Where’s the Air?

hot-air balloon
This lesson developed by Reach Out!

Recommended Age Groups: Early Elementary, Later Elementary

Guiding Questions:

  1. What is air?
  2. How can I tell that air even exists?







Each person needs:
  1. A clear drinking `glass
  2. A wide-mouth glass gallon container or a big beaker
  3. Piece of paper
  4. Water

Room Preparation

Need ample elbow room. Spills may happen.

Safety Precautions


Procedures and Activity


Begin by asking, “What is air?”
Share ideas and experiences with “air.” Come up with some points such as: we can't see, taste, or smell air. Air is all around us. We need air to live.

Ask, “Does air take up space?”
Hold your hands away from each other. Slowly push them together. Can we feel air in between our hands? Do you feel air being pushed aside as your hands come together?

Can you see air in front and all around you? How do know it is there and takes up any space?

Today we will do an experiment to help us understand air is present and takes up space.


drawing of activity

  1. Fill a gallon container or big beaker about 3/4 full of water.

  2. Crumple up a piece of paper, large enough to stay scrunched into your glass.

  3. Pat the crumpled-up piece of paper into the bottom of the glass.

  4. Turn the glass upside down. Very carefully, lower it into the big container of water. Don’t let it slant sideways.

  5. Carefully observe what is happening inside the small cup. Is water sneaking into the cup? Why or why not? Is the crumpled paper getting all wet? Why or why not?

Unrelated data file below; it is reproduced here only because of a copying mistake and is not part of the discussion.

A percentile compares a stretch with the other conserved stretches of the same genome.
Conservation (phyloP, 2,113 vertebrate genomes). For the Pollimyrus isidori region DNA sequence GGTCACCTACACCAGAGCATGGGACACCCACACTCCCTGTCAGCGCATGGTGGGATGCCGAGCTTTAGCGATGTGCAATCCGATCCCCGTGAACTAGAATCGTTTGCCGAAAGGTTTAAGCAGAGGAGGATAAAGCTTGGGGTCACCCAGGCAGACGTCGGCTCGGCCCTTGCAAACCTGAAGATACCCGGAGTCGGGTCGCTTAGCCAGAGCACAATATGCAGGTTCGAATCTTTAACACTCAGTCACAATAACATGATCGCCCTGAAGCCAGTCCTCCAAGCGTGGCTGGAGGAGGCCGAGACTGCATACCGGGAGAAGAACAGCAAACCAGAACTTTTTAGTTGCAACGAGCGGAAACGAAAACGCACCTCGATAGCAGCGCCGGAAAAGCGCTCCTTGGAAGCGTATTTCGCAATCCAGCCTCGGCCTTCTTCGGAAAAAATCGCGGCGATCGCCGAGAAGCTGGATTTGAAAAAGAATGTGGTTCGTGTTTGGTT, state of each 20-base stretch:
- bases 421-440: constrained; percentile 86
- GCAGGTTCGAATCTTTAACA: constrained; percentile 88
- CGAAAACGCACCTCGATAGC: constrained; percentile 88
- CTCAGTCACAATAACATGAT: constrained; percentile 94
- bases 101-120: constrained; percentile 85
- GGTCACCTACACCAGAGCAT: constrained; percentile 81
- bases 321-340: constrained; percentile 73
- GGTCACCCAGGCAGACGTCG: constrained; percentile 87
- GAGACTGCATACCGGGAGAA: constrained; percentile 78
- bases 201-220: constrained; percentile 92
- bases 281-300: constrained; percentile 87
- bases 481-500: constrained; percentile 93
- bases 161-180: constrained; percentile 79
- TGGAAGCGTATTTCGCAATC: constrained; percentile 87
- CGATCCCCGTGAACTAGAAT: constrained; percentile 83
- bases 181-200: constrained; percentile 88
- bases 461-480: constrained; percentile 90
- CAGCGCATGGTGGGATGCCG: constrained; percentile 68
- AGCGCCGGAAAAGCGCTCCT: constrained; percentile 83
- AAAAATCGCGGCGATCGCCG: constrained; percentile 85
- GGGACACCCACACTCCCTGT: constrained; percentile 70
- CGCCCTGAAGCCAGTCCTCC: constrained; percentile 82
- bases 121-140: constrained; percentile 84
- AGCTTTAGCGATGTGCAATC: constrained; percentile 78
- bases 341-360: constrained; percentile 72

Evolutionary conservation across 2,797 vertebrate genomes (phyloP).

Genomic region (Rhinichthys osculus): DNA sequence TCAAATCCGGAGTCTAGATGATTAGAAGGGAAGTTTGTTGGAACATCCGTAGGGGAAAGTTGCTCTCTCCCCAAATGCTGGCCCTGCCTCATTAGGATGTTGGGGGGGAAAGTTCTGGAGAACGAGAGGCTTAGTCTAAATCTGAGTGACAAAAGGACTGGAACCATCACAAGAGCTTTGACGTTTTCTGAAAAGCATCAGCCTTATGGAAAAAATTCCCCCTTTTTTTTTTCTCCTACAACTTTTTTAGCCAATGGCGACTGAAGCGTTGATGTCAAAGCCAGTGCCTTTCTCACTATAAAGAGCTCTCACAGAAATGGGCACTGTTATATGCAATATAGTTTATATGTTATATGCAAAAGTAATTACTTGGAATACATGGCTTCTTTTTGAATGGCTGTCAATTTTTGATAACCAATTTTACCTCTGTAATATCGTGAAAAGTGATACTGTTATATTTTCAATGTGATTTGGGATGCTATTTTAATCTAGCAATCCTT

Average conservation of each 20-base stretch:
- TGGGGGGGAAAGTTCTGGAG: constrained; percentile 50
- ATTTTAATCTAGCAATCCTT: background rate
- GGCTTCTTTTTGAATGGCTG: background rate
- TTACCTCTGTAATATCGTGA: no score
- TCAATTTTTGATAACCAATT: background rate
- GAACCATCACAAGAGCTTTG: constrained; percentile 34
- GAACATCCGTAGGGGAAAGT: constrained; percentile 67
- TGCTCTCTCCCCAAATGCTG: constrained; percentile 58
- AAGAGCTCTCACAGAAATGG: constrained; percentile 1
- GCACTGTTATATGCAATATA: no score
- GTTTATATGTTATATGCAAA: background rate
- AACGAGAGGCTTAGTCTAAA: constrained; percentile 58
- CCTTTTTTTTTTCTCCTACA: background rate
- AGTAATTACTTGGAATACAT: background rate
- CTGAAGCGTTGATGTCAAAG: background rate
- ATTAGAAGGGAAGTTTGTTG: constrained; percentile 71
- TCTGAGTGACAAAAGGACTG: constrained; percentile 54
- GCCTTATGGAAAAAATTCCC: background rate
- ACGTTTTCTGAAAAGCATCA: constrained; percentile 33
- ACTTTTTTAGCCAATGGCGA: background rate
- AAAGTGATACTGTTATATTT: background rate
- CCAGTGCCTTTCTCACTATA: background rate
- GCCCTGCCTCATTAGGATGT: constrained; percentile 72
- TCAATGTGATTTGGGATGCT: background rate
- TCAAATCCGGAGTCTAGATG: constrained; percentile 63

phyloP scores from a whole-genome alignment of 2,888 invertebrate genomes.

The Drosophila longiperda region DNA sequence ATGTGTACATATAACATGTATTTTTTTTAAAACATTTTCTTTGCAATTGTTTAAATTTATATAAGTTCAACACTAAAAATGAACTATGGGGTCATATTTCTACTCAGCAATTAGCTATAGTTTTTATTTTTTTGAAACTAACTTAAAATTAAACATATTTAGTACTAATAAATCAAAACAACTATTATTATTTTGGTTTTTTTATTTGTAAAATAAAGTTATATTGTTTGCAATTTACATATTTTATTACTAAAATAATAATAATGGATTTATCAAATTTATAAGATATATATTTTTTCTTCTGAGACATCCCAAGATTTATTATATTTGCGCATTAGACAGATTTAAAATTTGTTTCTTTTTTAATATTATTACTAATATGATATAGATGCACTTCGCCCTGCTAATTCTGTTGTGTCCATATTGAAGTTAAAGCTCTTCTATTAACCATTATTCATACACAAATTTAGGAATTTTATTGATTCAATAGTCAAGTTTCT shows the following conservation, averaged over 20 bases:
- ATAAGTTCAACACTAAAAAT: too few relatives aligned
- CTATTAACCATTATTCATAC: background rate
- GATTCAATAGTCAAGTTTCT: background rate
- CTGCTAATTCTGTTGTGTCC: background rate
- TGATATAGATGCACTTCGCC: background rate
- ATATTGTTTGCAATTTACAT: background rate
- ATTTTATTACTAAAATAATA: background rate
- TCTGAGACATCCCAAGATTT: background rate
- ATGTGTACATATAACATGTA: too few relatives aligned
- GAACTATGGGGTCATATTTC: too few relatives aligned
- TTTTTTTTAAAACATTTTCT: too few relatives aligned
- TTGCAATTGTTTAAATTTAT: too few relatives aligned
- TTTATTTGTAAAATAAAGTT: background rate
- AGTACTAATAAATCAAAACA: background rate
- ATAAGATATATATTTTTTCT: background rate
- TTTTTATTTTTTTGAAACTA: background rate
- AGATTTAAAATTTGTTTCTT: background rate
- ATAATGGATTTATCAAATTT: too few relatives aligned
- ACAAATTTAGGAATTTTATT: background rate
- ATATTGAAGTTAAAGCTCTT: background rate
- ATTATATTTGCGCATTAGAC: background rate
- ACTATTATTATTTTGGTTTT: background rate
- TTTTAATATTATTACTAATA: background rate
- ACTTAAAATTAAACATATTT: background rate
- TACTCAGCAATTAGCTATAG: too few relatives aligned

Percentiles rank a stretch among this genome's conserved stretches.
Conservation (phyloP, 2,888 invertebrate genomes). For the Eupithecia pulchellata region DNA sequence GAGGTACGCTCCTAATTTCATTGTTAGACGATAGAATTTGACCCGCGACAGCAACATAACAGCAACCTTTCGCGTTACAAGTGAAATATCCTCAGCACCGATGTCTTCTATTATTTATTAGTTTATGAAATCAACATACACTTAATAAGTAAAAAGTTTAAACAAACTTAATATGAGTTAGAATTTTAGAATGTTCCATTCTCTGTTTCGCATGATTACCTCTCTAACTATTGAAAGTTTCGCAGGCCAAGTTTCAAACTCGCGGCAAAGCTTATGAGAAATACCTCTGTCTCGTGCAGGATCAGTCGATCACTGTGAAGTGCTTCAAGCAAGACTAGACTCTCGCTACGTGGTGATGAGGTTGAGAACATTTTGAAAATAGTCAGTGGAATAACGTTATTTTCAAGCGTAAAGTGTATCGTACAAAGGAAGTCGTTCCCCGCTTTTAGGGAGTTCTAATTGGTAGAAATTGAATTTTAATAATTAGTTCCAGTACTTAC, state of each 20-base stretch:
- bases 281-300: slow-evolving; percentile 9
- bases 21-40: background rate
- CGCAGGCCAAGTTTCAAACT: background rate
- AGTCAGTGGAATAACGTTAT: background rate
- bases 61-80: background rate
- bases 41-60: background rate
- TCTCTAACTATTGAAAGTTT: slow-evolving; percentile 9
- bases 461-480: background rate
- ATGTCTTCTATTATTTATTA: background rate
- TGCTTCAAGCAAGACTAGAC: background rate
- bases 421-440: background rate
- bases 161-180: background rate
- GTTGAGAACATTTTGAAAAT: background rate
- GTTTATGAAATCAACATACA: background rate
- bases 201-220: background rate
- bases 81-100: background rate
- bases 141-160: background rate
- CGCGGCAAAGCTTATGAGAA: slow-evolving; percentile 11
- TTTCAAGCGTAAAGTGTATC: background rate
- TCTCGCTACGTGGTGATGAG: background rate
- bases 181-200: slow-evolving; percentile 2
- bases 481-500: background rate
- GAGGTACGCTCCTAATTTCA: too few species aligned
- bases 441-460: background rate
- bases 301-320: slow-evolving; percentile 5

6. Carefully lift the glass up and out of the container of water. Take out the crumpled piece of paper. Is it dry or wet? What happened?

Closing - Original Question

Ask again,

  1. What is air?
  2. How can I tell that air even exists?


Share ideas about what happened during the experiment. Listen for evidence that they came to understand that there is air in the glass, whether it is sitting upright on a table or being sunk upside down in the container of water. Proof that air exists is how the piece of crumpled-up paper didn’t even get wet while the cup was underneath water. Air takes up space, even though we can’t see it with our eyes. Water could not get up into the glass, because the glass had air in it.

Extension Ideas

Identify some other topics or questions related to the presence of air and air pressure. Research and share what you find out! Some ideas are: how submarines maintain air for passengers to breathe, how scuba gear works for divers, air and oxygen systems in airplanes, how our lungs work, and learning about life-saving respirators.

Careers Related to Lesson Topic

Prerequisite Vocabulary

The mix of gases in our atmosphere. Air is tasteless, odorless, and invisible.

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